I believe that atheism is neccesary for us to maintain our existence. In the same way that the fact that humans evolved intelligence and this allows us to step outside of Evolution and permit us to manipulate DNA to improve ourselves. Atheism allows us to step outside of religion and perceive true reality. With atheism we are always in pursuit of knowing the truth of reality. We always seek to use reality as a tool to help us improve and expand our existence.

    With religion, humans can be content to be ignorant of true reality because it allows us to believe there are some things we can’t know or understand. With religion the answer to the unknowable questions are “God did it”. With atheism, there are no unknowable questions, just the belief that reality must be in the answer somewhere.

    Intelligence can become extinct if every humen dies. If no other intelligence reemerges then, it is safe to say, that life on Earth will cease to exist eventually. Atheism can become extinct if every atheist dies. If no other atheist reemerges then, it is safe to say, that our understanding of reality could cease to improve, and humans will be stuck where we are in reality to die and claim “God did it”.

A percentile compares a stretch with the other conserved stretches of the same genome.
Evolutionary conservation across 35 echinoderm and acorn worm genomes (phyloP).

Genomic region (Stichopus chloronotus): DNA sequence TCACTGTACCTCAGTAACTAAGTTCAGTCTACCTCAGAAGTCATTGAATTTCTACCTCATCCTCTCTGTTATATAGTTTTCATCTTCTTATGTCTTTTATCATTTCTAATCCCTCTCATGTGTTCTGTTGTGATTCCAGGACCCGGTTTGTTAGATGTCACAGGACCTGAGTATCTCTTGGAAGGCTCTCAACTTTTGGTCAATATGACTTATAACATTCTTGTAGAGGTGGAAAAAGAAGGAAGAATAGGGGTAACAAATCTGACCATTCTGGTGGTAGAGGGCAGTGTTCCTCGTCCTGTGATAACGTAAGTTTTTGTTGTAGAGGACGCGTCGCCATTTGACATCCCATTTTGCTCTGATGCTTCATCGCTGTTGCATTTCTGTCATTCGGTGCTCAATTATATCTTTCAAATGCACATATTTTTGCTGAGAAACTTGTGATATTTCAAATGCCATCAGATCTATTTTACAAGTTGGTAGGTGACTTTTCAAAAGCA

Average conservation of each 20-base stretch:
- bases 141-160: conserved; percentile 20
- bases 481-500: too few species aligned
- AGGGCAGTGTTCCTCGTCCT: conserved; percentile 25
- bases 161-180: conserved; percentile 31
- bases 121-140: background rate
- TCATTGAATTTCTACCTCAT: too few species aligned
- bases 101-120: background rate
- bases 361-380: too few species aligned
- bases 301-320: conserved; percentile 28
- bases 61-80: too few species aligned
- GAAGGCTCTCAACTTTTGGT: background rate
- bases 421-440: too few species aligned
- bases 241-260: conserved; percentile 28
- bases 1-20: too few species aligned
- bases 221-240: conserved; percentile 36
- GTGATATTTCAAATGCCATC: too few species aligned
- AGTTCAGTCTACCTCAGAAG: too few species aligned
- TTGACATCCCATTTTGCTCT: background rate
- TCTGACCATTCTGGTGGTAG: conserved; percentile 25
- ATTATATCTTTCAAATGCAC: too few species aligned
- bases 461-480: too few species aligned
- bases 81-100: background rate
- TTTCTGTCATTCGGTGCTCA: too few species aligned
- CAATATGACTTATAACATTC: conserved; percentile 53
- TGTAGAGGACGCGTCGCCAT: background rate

15. "Q" the Enchanter
    November 29th, 2005 @ 12:46 pm

    It’s hard to discern in atheism any “system of thought.” At best, atheism is a constellation of arguments (many of them irreconcilable) regarding a very narrow ontological question. (TRA has made this point before.) So the question of whether “atheism” can still be relevant seems very oddly put.